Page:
David started playing piano at 5, and later soloed in the local Episcopal church choir. When he was 11, he and Evelyn moved to California, where he saw more of his dad. His new family included three half brothers: Shaun, now 24 and acting in Mass Appeal in San Francisco; Patrick, 21, who has just finished filming a forthcoming TV movie; and Ryan, 18, a student. After David graduated from high school he went to New York and eventually landed a bit part in a George Abbott musical. Someone from CBS spotted him, and soon he was back in California appearing on Marcus Welby, M.D. and other series. Then in 1970 he became Keith Partridge (“He really made the show,” says Shirley Jones) and the rest was hysteria.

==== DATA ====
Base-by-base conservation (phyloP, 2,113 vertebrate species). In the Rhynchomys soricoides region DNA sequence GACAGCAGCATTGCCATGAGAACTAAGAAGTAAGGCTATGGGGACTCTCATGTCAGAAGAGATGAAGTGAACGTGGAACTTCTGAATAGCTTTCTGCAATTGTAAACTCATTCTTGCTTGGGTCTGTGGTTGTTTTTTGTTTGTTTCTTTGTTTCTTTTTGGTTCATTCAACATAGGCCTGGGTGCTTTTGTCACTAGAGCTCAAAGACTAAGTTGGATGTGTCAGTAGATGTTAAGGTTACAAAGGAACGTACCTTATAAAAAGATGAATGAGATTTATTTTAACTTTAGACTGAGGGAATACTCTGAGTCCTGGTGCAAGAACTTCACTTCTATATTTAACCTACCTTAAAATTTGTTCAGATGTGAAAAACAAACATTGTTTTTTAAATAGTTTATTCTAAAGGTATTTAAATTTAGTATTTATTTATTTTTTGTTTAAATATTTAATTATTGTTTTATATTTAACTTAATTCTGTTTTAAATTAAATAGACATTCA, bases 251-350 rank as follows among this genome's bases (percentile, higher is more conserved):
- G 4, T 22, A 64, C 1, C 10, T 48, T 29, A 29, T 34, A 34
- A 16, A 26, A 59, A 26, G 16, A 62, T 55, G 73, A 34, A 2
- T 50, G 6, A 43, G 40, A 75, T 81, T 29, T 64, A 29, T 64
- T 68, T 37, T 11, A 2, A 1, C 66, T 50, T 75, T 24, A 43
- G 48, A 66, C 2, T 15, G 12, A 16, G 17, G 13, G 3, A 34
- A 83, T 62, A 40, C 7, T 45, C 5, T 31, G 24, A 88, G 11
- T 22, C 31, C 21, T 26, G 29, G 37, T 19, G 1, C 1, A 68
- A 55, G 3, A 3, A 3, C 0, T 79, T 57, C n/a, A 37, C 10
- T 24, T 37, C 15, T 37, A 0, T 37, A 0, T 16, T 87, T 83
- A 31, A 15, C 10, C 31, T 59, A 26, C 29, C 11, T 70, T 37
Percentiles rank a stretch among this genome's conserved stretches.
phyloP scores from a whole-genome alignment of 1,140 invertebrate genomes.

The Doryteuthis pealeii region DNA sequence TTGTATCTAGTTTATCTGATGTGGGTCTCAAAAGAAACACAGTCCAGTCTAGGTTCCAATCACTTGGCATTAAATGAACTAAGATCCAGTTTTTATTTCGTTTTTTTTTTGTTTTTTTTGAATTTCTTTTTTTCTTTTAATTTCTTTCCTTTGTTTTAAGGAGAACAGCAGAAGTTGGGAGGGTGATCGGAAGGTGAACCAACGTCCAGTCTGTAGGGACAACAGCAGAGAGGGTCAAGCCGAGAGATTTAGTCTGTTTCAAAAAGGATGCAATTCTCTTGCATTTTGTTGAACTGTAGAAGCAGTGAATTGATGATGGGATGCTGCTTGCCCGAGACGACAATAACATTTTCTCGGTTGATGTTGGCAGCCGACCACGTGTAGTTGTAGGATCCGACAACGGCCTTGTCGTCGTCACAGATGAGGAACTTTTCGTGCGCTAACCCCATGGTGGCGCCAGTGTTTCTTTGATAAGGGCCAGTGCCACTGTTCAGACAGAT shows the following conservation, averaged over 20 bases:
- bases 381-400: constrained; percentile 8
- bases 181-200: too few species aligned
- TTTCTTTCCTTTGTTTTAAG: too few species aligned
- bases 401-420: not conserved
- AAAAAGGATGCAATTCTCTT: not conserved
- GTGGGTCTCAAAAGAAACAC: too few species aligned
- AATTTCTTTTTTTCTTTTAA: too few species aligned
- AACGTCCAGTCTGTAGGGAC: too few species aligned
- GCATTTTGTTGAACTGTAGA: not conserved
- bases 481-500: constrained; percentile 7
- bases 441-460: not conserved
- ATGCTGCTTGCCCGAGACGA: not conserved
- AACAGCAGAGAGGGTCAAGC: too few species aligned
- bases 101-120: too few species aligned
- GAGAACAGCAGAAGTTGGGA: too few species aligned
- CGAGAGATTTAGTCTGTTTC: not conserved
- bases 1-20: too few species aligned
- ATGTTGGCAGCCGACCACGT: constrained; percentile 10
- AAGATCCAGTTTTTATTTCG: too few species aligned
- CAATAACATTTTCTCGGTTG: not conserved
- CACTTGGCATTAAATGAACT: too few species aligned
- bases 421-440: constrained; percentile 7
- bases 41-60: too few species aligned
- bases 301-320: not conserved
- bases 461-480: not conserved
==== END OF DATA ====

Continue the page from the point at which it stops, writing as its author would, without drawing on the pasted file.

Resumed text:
“I was a kid, not a man,” he says of those days. Actually, he was merchandise. His life was taken over by agents. At a Manhattan concert, fans ripped apart a couple of limos thinking he might be in one of them; he had to be smuggled to performances in laundry trucks, and between shows he stayed in his hotel while his pals went out and partied. At 21 he wound up in a hospital having his gallbladder removed. “My body just broke down,” he recalls. At a May 1974 London concert some 800 fans fainted or were hurt in a mob crush and one girl subsequently died of a heart attack. Three months later falling ratings killed The Partridge Family. The next year Cassidy wearily quit showbiz. Says a friend, Samuel Hyman: “If David hadn’t done all those years of seven-day weeks—acting, touring, recording—he might not have been driven to the edge. I think he had to stop for his mental well-being.”